How did you get into films?
After graduating from Jai Hind College, I did my MBA and took up a job as a media planner at Enterprise Nexus, where coincidentally my first account was for The Times Of India. My running coach always told me one thing, ‘You never win a silver, you always lose a gold’. I was always competitive and wanted to be an influencer and a leader and so, I joined advertising as I felt it was a big influencer in our lives and could make us change our choice of the products we use. For one of our accounts, Live-In Jeans, the model had not turned up, so my boss Hiren Pandit came to me and said, ‘Can you come and just wear the jeans. You don’t need to show your face’. I obviously did and a woman walked up to me and said, ‘I love the way you fill up the jeans’. I had a lot of pimples and Atul Kasbekar walked up to me and said, ‘If you clean up your face, you can be a combination of the top four super models we have (Milind Soman, Arjun Rampal, Marc Robinson and Rahul Dev)’. I thought wow. And then he called me the face of 1999 and asked me to participate in a pageant where the judges were Shah Rukh Khan, Karan Kapoor and Karan Johar. I modelled for a few years around the world and then decided to come back to India when Bhatt sahab called me to do Jism. Bhatt sahab always has his one-liners. After the movie, he told me Jism stands for ‘John is superb in the movie’. He is brilliant and I love him. If he were ever to direct a movie, I would do it for free. Bhatt sahab was my school and Adi my college.
Are there people in the industry you are close to?
I am very close to Karan Johar and he is someone I talk to. His problem is that he is the agony aunt for the entire industry. With me, he does not have to listen to the woes and the politics that goes on in the industry as he knows that I am fiercely detached from that space. For me, I look at someone from the way the person takes care of his parents and I love the way Karan takes care of his mother. One man I look up to and who I love and whose word I take is Aditya Chopra as he has always positioned me rightly, be it in Dhoom or New York. When I am in a fix, I will pick up the phone and talk to Adi. Uday, Hrithik and I are classmates from school. I am fiercely protective about Hrithik. We never talk about work and always only talk about school friends. He is hands down more good-looking than me. I have seen him graduate from what he was and it makes me immensely happy to see how he has worked on his body and diction. I am also possessive about Abhishek, who was also in my school. We were in awe of Mr Bachchan, when he used to come to our school. I remember once he came wearing a kurta and a white shawl and we were looking as if someone had come from another planet.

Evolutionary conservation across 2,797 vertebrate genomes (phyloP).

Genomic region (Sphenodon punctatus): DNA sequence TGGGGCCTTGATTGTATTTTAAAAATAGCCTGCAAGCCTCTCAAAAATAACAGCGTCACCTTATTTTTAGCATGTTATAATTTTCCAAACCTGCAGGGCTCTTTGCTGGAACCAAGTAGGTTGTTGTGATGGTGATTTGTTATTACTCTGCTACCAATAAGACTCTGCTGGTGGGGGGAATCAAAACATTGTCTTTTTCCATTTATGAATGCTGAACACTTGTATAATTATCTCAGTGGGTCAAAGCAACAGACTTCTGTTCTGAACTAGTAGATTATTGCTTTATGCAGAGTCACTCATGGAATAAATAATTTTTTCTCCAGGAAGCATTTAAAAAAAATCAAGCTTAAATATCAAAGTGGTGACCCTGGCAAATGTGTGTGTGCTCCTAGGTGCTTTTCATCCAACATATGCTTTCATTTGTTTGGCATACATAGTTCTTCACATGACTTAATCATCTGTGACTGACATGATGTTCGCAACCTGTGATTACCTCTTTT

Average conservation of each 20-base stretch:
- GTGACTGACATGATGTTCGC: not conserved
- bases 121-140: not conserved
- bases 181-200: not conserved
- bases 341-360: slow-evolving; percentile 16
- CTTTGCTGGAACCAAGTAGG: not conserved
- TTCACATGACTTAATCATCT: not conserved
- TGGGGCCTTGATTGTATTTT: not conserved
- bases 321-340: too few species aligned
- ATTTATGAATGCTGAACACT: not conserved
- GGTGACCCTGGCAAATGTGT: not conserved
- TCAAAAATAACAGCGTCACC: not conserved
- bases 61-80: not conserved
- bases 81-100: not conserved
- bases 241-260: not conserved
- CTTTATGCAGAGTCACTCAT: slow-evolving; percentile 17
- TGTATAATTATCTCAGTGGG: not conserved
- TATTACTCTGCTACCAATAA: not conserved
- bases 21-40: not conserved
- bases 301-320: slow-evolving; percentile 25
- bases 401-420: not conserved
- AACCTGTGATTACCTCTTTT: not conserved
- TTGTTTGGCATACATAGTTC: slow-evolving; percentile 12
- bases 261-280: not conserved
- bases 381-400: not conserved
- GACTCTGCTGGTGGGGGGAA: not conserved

You have spoken about getting
married to Priya Runchal.
What is she like?
She is a banker and is currently studying abroad for at least another year. She is a mature 28-year-old girl, who is extremely supportive of what I do, but chooses to stay out of media, which works very well for both of us. At the same time, she has a strong sense of self that I really like.